23-08-2012
In His Own Words: Neil Stephens on Vuelta a España Stage 5

The fifth stage of the Vuelta a España provided the peloton relief from the hills and afforded the sprinters a chance to shine. The spectator-friendly stage consisted of eight laps around the 21 kilometer circuit. Only one rider tried his hand at the escape. Javier Chacon (Andalucia) built up a maximum lead of nearly 12 minutes before Argos-Shimano and Katusha gave chase.

Inside the penultimate lap, Chacon rejoined the bunch, and the scramble before the sprint began in earnest. John Degenkolb (Argos-Shimano) outkicked the fast finishers to take his second stage win in the Vuelta’s opening week. Allan Davis sprinted to seventh. As the sprinters came to fore, the general contenders took a day off in the bunch. Joaquim Rodriguez (Katusha) easily retained his one second advantage over Chris Froome (Sky Procycling). Sports Director Neil Stephens takes you through the day.

After an exciting race for us yesterday with Simon Clarke’s win, it was a quieter day for the team. We thought a break would go up the road today and hoped things would stay a bit relaxed until the finish. Only one rider went away, and he suffered alone up front. A few teams got excited and pulled him back too quickly. That made the last lap of the race a bit harder than it needed to be.

My reception wasn’t great in the car today, so I couldn’t watch the race as it unfolded towards the end. I have since gone back through a bit of video footage to have a look at things, and I’ve discussed the day with the boys. All sprint finishes are not the same, and all our riders don’t feel the same from day to day. Today, the boys couldn’t quite get it together in the finale to give Allan the kind of support he needed. We didn’t have enough help in terms of numbers, and we weren’t in the right position when it mattered.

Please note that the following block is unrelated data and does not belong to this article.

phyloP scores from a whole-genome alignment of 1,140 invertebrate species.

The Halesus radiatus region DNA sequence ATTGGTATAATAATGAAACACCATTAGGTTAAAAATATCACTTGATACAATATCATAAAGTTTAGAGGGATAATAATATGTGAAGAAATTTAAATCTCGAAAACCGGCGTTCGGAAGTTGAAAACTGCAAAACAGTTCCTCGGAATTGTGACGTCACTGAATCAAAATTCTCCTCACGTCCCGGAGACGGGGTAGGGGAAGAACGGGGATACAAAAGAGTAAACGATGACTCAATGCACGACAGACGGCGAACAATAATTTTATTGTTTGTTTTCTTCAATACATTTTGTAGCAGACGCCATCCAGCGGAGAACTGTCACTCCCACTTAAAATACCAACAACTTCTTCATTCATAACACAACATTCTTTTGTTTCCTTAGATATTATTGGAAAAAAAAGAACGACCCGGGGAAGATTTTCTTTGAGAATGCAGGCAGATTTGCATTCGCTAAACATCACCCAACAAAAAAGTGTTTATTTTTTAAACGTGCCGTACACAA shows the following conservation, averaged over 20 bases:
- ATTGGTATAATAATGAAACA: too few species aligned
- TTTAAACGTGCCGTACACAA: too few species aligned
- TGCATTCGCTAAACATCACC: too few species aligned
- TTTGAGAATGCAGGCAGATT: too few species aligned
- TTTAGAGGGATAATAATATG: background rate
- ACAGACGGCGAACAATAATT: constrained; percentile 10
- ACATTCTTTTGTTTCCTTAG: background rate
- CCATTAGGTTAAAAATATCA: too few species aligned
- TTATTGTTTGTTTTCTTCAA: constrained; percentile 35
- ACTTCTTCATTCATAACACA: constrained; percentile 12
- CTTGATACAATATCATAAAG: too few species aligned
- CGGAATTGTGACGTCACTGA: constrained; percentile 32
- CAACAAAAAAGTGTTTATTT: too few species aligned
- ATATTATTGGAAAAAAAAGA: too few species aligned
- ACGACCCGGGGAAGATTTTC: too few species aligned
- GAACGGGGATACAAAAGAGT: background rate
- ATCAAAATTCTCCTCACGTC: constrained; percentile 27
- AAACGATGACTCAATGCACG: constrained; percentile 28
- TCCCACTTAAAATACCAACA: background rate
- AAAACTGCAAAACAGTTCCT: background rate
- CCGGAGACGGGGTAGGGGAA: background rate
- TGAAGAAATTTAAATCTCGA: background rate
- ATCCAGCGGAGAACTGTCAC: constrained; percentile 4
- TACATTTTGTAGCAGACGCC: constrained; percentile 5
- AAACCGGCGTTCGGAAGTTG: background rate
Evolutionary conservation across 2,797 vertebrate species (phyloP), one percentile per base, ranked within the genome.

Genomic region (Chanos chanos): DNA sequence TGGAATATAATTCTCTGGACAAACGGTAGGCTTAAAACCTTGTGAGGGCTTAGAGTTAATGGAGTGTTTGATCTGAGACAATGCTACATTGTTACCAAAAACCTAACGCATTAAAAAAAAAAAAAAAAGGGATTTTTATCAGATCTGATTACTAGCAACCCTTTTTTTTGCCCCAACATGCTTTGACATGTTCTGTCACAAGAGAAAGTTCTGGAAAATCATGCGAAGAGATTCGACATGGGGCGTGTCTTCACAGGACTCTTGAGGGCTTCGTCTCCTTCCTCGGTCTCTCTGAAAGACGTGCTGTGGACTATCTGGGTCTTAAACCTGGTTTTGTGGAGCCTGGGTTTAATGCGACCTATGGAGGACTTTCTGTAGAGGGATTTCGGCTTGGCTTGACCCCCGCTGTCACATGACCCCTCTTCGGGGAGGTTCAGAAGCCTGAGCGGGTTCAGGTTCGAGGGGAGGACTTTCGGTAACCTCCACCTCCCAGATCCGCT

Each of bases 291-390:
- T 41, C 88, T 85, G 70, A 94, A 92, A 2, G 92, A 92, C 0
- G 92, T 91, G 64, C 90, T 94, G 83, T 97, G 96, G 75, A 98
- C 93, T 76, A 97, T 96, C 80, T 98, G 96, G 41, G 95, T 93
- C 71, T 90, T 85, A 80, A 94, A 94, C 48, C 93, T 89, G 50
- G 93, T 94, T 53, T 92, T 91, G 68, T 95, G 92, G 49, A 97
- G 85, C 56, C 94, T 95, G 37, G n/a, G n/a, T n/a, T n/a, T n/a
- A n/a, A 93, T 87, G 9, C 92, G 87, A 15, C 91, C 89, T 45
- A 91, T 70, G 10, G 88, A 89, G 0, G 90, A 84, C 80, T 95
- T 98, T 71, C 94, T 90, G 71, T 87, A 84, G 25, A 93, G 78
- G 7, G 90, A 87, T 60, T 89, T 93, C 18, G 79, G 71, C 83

When we seem out of the hunt the way we did today, I ask if we can do better – and the answer is usually yes. We discussed what we could have done differently in our debriefing. It seems like we relied on Simon too much after his hard day yesterday. He couldn’t be up there, and that impacted our finish. Other riders were caught out. The desire to support Allan was there, and we still have more chances to come to get things right. 

Along with his stage win yesterday, Simon moved into the lead in both the points classification and the mountains classification, so he started wearing the points jersey. While Simon isn’t planning on keeping either jersey all the way to Madrid, they’re an honor to have even temporarily. He lost the points jersey today to Degenkolb but remains in the lead in the mountains classification. Look for him in polka dots tomorrow at the stage six start in Tarazona. 

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